There’s a clear separation between the top three teams and the rest of the Mountain West, which should make for entertaining matchups between teams in the middle of the league. Mike Sanford enters an important year at UNLV, and with fourteen returning starters the Rebels could surpass five wins for the first time since 2003. QB Omar Clayton had eighteen touchdown passes and just four interceptions last season, and backup Mike Clausen also saw time under center. More production will be needed from the passing game, especially with RB Frank Summers off to the NFL. Defensively, first team All-MWC LB Jason Beauchamp leads a unit that returns seven starters.


Air Force has had a solid two-year run under Troy Calhoun, winning seventeen games over that span. Tim Jefferson takes over full-time under center in their option attack, and the backfield has more than a few options with tailbacks Asher Clark and Kyle Lumpkin being among the returnees. Seven starters return to a Falcon defense that will look to improve upon its standing of fifth in the conference in total defense. Optimism abounds in Fort Collins as well, with Colorado State looking to build upon a season that included a bowl victory in Steve Fairchild’s first campaign.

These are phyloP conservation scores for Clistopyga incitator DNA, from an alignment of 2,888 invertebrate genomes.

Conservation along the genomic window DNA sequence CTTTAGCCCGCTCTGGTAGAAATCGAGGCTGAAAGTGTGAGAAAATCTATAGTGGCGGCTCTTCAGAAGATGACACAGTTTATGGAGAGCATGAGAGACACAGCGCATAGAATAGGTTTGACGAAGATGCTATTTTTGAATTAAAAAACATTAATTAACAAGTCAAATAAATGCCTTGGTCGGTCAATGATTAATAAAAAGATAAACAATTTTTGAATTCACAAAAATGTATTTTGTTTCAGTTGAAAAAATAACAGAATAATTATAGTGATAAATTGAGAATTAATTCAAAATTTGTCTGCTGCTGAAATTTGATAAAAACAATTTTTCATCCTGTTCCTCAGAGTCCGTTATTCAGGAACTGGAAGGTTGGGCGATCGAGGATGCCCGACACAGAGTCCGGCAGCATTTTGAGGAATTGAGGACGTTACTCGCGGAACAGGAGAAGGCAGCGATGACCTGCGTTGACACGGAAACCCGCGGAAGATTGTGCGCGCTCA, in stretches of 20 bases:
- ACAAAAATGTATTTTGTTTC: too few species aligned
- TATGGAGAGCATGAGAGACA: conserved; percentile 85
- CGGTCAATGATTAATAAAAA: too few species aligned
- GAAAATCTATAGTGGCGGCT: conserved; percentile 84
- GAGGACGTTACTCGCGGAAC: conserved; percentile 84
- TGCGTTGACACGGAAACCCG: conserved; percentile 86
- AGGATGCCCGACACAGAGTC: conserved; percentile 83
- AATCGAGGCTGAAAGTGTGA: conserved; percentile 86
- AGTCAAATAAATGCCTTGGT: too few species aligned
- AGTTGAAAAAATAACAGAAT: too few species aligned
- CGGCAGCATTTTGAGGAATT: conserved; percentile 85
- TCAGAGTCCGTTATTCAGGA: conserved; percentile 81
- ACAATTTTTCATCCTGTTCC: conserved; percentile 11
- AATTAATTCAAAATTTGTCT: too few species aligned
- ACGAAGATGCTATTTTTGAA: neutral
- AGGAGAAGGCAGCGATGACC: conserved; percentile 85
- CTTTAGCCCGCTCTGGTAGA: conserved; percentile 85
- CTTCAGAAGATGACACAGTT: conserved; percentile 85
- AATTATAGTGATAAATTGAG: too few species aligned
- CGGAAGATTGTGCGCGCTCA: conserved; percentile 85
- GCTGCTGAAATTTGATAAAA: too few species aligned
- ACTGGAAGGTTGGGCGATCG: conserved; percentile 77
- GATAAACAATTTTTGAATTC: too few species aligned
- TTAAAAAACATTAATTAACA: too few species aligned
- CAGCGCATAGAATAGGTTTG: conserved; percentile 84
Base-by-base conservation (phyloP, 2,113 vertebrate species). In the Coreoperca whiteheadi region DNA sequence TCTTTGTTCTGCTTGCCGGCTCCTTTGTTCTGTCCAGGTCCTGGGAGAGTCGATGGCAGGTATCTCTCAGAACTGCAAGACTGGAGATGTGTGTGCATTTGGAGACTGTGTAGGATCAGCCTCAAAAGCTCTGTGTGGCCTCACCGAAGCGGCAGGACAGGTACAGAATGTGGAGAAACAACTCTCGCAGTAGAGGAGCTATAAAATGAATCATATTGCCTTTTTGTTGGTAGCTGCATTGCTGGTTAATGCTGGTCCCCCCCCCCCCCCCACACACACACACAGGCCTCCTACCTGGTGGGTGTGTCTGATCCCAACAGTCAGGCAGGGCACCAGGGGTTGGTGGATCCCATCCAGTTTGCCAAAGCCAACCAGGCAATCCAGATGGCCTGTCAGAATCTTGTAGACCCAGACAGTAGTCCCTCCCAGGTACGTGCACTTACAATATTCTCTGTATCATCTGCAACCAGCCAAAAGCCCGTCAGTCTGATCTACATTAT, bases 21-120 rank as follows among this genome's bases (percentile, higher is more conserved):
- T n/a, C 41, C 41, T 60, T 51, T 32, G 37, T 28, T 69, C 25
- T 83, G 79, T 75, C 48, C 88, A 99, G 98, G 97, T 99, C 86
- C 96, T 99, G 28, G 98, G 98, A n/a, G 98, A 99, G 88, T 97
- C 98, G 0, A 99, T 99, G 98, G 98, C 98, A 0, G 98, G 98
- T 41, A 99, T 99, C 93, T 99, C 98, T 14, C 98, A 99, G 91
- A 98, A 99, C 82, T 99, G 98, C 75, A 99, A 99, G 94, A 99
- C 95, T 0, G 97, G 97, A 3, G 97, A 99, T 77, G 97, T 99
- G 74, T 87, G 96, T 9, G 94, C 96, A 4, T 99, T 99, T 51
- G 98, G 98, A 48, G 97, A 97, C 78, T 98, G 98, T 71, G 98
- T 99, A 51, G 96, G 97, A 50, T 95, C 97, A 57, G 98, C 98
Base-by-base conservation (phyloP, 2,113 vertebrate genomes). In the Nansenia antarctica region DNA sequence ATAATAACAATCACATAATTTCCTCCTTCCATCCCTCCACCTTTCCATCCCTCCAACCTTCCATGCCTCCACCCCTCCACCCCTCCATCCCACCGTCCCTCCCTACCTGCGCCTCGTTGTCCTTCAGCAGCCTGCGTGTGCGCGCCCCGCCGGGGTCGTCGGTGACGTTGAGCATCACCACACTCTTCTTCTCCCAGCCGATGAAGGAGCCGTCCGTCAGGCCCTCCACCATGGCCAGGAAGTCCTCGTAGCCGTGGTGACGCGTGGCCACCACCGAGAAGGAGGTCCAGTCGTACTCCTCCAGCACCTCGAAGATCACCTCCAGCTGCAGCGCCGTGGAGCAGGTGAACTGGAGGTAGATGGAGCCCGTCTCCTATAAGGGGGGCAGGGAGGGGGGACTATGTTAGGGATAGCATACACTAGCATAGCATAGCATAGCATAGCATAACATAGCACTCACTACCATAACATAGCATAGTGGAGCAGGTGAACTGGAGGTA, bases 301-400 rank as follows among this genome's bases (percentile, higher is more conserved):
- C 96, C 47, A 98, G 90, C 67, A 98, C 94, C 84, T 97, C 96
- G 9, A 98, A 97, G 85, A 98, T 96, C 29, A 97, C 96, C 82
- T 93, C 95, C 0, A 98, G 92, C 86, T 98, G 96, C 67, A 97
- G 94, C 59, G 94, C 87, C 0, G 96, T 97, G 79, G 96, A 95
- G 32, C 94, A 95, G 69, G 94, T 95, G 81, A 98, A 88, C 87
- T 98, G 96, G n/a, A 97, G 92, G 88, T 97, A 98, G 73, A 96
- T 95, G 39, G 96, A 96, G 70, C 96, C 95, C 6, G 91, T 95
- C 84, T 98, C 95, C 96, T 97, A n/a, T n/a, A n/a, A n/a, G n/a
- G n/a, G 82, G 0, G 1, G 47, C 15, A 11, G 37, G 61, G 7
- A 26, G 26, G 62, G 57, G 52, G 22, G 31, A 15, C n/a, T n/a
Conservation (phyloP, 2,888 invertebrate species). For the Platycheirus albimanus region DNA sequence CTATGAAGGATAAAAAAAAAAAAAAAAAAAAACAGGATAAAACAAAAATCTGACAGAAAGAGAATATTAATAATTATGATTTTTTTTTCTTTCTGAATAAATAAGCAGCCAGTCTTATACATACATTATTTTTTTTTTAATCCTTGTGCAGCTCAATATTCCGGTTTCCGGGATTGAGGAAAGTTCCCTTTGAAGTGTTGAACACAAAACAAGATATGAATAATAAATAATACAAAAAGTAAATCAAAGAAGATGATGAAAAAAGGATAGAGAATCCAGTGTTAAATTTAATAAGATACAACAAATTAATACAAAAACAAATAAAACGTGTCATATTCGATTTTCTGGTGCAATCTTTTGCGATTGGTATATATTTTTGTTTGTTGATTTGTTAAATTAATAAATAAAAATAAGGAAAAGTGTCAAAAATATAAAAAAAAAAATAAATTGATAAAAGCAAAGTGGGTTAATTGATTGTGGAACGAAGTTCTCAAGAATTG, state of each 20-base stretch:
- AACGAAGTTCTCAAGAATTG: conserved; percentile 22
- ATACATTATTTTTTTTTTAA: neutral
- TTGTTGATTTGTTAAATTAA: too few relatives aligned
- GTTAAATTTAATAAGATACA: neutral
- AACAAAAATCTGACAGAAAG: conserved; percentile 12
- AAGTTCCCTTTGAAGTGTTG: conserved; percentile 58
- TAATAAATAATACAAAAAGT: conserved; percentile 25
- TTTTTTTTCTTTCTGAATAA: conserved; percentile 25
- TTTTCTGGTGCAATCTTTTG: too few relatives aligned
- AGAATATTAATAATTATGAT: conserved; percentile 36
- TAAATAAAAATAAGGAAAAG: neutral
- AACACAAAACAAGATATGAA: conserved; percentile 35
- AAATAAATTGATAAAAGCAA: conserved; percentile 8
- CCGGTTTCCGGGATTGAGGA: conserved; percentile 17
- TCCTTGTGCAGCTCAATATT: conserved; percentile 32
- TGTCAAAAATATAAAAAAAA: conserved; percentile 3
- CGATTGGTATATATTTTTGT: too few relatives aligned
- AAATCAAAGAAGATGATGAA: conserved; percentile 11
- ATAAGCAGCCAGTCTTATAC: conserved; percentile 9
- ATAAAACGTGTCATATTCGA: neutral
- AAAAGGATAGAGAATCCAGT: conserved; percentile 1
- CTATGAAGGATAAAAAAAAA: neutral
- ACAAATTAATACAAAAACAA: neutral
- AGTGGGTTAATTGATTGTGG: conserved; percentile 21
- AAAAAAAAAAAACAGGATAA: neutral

The Rams will have seven starters back on offense, led by All-Mountain West receivers Rashaun Greer (first team) and Dion Morton (second team). But they’ll need to replace the production of running back Gartrell Johnson and quarterback Kyle Farris if they want to entertain any thought of finishing in the top half of the conference. The defense returns just five starters but leading tacklers Mychal Sisson and Ricky Brewer will both be back. Expect CSU to once again flirt with bowl eligibility, hoping for back-to-back winning seasons for the first time since 2002-03.


Wyoming and San Diego State both return seventeen starters, but cynics may note that it could be a negative since both also have new head coaches. Dave Christiansen arrives in Laramie following a successful stint as the offensive coordinator at Missouri. And while there’s no Chase Daniel or Jeremy Maclin he will have a senior quarterback in Karsten Sween who should be looking to close out an otherwise underwhelming career on a high note. The receivers are there for Sween to do just that; it remains to be seen if the coaching change improves his production.